Under Marcos, the Philippines has taken an assertive stance in the South China Sea to counter a coercive Beijing. It has vowed to develop military outposts in the contested waters and has strengthened defence partnerships with allies. Manila has also taken to publicising Chinese intrusion into waters that it claims as its own, in a turnaround from the previous administration of Rodrigo Duterte, who played down Beijing’s maritime activity and built closer ties with China.  

While the US has stepped up military engagement with the Philippines, its oldest ally in Asia, Manila wants more on the economic front amid the rising tensions. “We are looking at it also in the context of our vulnerability to economic coercion by China,” said a senior Philippine government official.

“You are saying we are right in the battleground and we are at the frontline, so you need to walk the talk in terms of economics,” he said, referring to the US.

Even though the US is the biggest source of FDI in the region, with net investment of $36.9bn among Asean countries in 2022, its absence in multilateral trade deals and what analysts say is a disproportionate focus on security have undermined its credibility as an economic partner — not just in the Philippines but also in south-east Asia. The Philippines has stepped up calls for a free trade agreement with the US, though Manila notes that the administration of President Joe Biden is reluctant to pursue this in an election year.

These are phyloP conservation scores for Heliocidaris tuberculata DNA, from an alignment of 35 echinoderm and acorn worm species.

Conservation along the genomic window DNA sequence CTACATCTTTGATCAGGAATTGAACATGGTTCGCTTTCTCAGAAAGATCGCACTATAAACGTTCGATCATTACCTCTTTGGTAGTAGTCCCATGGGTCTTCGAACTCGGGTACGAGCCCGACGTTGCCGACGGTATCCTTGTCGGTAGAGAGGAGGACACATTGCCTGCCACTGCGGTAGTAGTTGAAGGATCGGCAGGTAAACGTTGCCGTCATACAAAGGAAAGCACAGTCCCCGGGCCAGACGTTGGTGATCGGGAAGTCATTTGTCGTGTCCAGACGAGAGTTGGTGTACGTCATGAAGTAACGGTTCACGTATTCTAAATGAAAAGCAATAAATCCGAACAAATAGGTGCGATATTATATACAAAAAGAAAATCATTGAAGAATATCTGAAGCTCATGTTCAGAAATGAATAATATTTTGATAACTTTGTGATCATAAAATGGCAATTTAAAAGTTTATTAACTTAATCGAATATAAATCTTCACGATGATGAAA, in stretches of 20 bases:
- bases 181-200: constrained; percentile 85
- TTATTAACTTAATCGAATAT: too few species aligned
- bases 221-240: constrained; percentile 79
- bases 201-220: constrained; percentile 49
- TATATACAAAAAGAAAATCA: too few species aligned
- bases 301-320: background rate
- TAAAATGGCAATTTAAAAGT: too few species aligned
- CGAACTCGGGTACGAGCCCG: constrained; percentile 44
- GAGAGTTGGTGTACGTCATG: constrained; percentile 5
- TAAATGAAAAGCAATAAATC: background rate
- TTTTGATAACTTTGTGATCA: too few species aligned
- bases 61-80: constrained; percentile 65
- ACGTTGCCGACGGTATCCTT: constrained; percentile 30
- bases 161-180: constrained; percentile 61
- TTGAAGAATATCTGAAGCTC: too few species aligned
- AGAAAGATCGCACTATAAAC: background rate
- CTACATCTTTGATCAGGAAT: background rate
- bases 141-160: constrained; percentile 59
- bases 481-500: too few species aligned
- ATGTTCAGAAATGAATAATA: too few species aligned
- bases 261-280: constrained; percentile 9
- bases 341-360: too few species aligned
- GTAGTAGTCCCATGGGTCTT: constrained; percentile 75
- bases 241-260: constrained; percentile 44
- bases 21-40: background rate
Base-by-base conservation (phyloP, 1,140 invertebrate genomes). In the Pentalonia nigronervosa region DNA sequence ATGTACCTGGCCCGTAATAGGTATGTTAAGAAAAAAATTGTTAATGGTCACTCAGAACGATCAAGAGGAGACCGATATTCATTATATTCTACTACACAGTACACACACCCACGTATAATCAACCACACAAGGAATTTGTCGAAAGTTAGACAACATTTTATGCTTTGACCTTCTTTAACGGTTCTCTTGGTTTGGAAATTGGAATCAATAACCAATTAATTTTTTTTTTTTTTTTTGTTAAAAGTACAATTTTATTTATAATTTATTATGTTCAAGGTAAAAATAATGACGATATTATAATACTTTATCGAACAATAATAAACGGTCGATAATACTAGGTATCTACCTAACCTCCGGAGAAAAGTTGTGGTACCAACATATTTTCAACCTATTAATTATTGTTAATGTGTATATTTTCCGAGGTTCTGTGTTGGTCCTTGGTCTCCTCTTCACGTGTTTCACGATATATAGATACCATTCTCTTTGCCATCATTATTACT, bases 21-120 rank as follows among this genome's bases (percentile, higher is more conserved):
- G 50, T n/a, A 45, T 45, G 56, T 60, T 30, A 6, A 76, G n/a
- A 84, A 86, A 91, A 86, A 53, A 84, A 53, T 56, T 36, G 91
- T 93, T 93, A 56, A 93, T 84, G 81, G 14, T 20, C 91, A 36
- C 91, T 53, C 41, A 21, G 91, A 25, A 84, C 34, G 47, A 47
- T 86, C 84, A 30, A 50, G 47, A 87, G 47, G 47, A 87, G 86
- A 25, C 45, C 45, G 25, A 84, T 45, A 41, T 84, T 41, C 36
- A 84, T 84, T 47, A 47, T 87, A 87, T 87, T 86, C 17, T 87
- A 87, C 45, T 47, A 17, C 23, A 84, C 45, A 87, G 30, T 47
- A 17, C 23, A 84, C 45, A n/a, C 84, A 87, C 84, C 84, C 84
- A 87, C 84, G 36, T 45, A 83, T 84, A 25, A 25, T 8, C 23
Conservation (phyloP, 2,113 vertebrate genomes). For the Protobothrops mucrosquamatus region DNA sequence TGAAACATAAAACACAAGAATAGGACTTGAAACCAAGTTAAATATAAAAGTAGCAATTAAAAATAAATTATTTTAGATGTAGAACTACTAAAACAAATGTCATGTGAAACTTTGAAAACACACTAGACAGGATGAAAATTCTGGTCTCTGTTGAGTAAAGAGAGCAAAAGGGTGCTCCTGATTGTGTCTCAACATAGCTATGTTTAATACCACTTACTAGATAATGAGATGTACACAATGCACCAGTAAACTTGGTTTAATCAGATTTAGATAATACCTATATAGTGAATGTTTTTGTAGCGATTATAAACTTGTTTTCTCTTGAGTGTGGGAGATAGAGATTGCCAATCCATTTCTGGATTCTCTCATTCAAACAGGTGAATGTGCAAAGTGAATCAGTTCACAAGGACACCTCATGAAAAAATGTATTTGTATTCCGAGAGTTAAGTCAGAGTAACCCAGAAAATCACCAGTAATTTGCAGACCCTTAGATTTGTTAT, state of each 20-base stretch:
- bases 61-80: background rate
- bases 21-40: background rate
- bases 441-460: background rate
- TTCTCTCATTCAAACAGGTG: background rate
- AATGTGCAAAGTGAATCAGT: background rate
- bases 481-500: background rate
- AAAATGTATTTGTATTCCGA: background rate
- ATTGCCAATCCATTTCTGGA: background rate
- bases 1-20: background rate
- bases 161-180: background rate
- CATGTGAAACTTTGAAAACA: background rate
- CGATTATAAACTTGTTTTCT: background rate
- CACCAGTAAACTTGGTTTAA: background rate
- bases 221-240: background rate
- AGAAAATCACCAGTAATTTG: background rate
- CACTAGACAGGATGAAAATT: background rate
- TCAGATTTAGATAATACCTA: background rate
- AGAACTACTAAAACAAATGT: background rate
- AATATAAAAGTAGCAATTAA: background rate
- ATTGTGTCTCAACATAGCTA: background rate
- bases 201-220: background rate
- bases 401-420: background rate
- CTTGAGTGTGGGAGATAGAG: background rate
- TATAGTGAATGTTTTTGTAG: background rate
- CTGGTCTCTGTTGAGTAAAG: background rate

“The US is an important security partner for many countries in the region, but this focus on security can make its bilateral relationships look unbalanced and aggressive,” said Kevin Chen, an associate research fellow at the S. Rajaratnam School of International Studies (RSIS) in Singapore.

“Meeting the specific economic development needs of its partners would also show the value that Washington places on its relationships, rather than just catering to its own strategic needs.”

You are seeing a snapshot of an interactive graphic. This is most likely due to being offline or JavaScript being disabled in your browser.